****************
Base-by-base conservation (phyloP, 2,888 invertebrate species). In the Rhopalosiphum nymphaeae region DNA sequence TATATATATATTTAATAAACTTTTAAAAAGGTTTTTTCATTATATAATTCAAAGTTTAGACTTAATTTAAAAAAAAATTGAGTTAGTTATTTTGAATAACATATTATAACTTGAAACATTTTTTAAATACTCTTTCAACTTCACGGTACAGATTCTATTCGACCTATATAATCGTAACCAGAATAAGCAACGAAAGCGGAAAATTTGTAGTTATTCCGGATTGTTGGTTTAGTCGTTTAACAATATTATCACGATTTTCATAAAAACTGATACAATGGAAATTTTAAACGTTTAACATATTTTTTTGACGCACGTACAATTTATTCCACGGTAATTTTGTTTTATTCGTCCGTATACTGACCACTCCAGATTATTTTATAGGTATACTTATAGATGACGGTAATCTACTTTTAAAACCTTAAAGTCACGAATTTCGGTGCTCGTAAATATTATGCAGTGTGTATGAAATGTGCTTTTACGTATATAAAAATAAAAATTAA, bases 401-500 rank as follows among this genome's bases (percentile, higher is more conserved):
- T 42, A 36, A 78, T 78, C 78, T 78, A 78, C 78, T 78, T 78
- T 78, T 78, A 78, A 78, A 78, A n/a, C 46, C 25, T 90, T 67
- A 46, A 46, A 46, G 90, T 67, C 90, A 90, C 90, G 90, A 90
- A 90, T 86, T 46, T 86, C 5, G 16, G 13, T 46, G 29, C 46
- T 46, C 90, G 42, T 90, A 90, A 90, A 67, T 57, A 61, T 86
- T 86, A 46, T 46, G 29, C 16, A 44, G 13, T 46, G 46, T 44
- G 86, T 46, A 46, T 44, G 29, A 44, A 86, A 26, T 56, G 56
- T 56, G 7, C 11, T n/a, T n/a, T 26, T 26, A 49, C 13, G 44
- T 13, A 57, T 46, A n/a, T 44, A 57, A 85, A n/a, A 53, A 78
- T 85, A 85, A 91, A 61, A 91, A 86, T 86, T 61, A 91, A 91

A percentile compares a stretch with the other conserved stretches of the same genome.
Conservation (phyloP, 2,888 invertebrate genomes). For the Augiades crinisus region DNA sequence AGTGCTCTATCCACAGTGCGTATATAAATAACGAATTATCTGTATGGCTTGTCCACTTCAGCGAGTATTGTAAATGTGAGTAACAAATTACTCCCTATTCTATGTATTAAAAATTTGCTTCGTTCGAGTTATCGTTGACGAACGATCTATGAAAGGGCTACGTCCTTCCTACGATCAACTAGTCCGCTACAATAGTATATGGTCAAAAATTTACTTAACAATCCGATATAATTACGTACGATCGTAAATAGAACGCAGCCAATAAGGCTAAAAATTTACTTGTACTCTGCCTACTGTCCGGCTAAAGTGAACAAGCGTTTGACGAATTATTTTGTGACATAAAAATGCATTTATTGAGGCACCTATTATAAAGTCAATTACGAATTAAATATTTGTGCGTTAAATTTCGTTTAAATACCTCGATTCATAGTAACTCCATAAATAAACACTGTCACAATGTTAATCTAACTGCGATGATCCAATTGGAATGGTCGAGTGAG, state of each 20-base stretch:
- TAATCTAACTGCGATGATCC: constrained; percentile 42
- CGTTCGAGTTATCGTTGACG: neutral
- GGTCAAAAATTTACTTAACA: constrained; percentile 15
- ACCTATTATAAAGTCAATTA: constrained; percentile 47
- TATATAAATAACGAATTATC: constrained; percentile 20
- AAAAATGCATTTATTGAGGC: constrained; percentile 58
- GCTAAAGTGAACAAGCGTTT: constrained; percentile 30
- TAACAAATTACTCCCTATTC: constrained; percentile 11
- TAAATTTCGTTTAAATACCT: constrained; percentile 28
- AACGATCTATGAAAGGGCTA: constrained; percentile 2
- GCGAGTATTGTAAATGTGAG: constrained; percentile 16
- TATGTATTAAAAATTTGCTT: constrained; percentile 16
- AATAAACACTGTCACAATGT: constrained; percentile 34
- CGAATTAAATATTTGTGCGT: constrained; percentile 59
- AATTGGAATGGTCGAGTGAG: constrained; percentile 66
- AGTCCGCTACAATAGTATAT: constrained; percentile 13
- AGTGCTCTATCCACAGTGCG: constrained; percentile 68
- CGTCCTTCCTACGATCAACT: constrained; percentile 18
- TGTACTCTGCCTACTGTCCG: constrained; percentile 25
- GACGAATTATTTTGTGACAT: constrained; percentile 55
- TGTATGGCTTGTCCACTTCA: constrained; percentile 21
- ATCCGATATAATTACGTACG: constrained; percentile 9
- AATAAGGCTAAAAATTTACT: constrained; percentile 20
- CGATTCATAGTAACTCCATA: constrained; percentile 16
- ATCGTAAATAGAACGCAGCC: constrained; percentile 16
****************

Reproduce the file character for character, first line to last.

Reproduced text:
Base-by-base conservation (phyloP, 2,888 invertebrate species). In the Rhopalosiphum nymphaeae region DNA sequence TATATATATATTTAATAAACTTTTAAAAAGGTTTTTTCATTATATAATTCAAAGTTTAGACTTAATTTAAAAAAAAATTGAGTTAGTTATTTTGAATAACATATTATAACTTGAAACATTTTTTAAATACTCTTTCAACTTCACGGTACAGATTCTATTCGACCTATATAATCGTAACCAGAATAAGCAACGAAAGCGGAAAATTTGTAGTTATTCCGGATTGTTGGTTTAGTCGTTTAACAATATTATCACGATTTTCATAAAAACTGATACAATGGAAATTTTAAACGTTTAACATATTTTTTTGACGCACGTACAATTTATTCCACGGTAATTTTGTTTTATTCGTCCGTATACTGACCACTCCAGATTATTTTATAGGTATACTTATAGATGACGGTAATCTACTTTTAAAACCTTAAAGTCACGAATTTCGGTGCTCGTAAATATTATGCAGTGTGTATGAAATGTGCTTTTACGTATATAAAAATAAAAATTAA, bases 401-500 rank as follows among this genome's bases (percentile, higher is more conserved):
- T 42, A 36, A 78, T 78, C 78, T 78, A 78, C 78, T 78, T 78
- T 78, T 78, A 78, A 78, A 78, A n/a, C 46, C 25, T 90, T 67
- A 46, A 46, A 46, G 90, T 67, C 90, A 90, C 90, G 90, A 90
- A 90, T 86, T 46, T 86, C 5, G 16, G 13, T 46, G 29, C 46
- T 46, C 90, G 42, T 90, A 90, A 90, A 67, T 57, A 61, T 86
- T 86, A 46, T 46, G 29, C 16, A 44, G 13, T 46, G 46, T 44
- G 86, T 46, A 46, T 44, G 29, A 44, A 86, A 26, T 56, G 56
- T 56, G 7, C 11, T n/a, T n/a, T 26, T 26, A 49, C 13, G 44
- T 13, A 57, T 46, A n/a, T 44, A 57, A 85, A n/a, A 53, A 78
- T 85, A 85, A 91, A 61, A 91, A 86, T 86, T 61, A 91, A 91

A percentile compares a stretch with the other conserved stretches of the same genome.
Conservation (phyloP, 2,888 invertebrate genomes). For the Augiades crinisus region DNA sequence AGTGCTCTATCCACAGTGCGTATATAAATAACGAATTATCTGTATGGCTTGTCCACTTCAGCGAGTATTGTAAATGTGAGTAACAAATTACTCCCTATTCTATGTATTAAAAATTTGCTTCGTTCGAGTTATCGTTGACGAACGATCTATGAAAGGGCTACGTCCTTCCTACGATCAACTAGTCCGCTACAATAGTATATGGTCAAAAATTTACTTAACAATCCGATATAATTACGTACGATCGTAAATAGAACGCAGCCAATAAGGCTAAAAATTTACTTGTACTCTGCCTACTGTCCGGCTAAAGTGAACAAGCGTTTGACGAATTATTTTGTGACATAAAAATGCATTTATTGAGGCACCTATTATAAAGTCAATTACGAATTAAATATTTGTGCGTTAAATTTCGTTTAAATACCTCGATTCATAGTAACTCCATAAATAAACACTGTCACAATGTTAATCTAACTGCGATGATCCAATTGGAATGGTCGAGTGAG, state of each 20-base stretch:
- TAATCTAACTGCGATGATCC: constrained; percentile 42
- CGTTCGAGTTATCGTTGACG: neutral
- GGTCAAAAATTTACTTAACA: constrained; percentile 15
- ACCTATTATAAAGTCAATTA: constrained; percentile 47
- TATATAAATAACGAATTATC: constrained; percentile 20
- AAAAATGCATTTATTGAGGC: constrained; percentile 58
- GCTAAAGTGAACAAGCGTTT: constrained; percentile 30
- TAACAAATTACTCCCTATTC: constrained; percentile 11
- TAAATTTCGTTTAAATACCT: constrained; percentile 28
- AACGATCTATGAAAGGGCTA: constrained; percentile 2
- GCGAGTATTGTAAATGTGAG: constrained; percentile 16
- TATGTATTAAAAATTTGCTT: constrained; percentile 16
- AATAAACACTGTCACAATGT: constrained; percentile 34
- CGAATTAAATATTTGTGCGT: constrained; percentile 59
- AATTGGAATGGTCGAGTGAG: constrained; percentile 66
- AGTCCGCTACAATAGTATAT: constrained; percentile 13
- AGTGCTCTATCCACAGTGCG: constrained; percentile 68
- CGTCCTTCCTACGATCAACT: constrained; percentile 18
- TGTACTCTGCCTACTGTCCG: constrained; percentile 25
- GACGAATTATTTTGTGACAT: constrained; percentile 55
- TGTATGGCTTGTCCACTTCA: constrained; percentile 21
- ATCCGATATAATTACGTACG: constrained; percentile 9
- AATAAGGCTAAAAATTTACT: constrained; percentile 20
- CGATTCATAGTAACTCCATA: constrained; percentile 16
- ATCGTAAATAGAACGCAGCC: constrained; percentile 16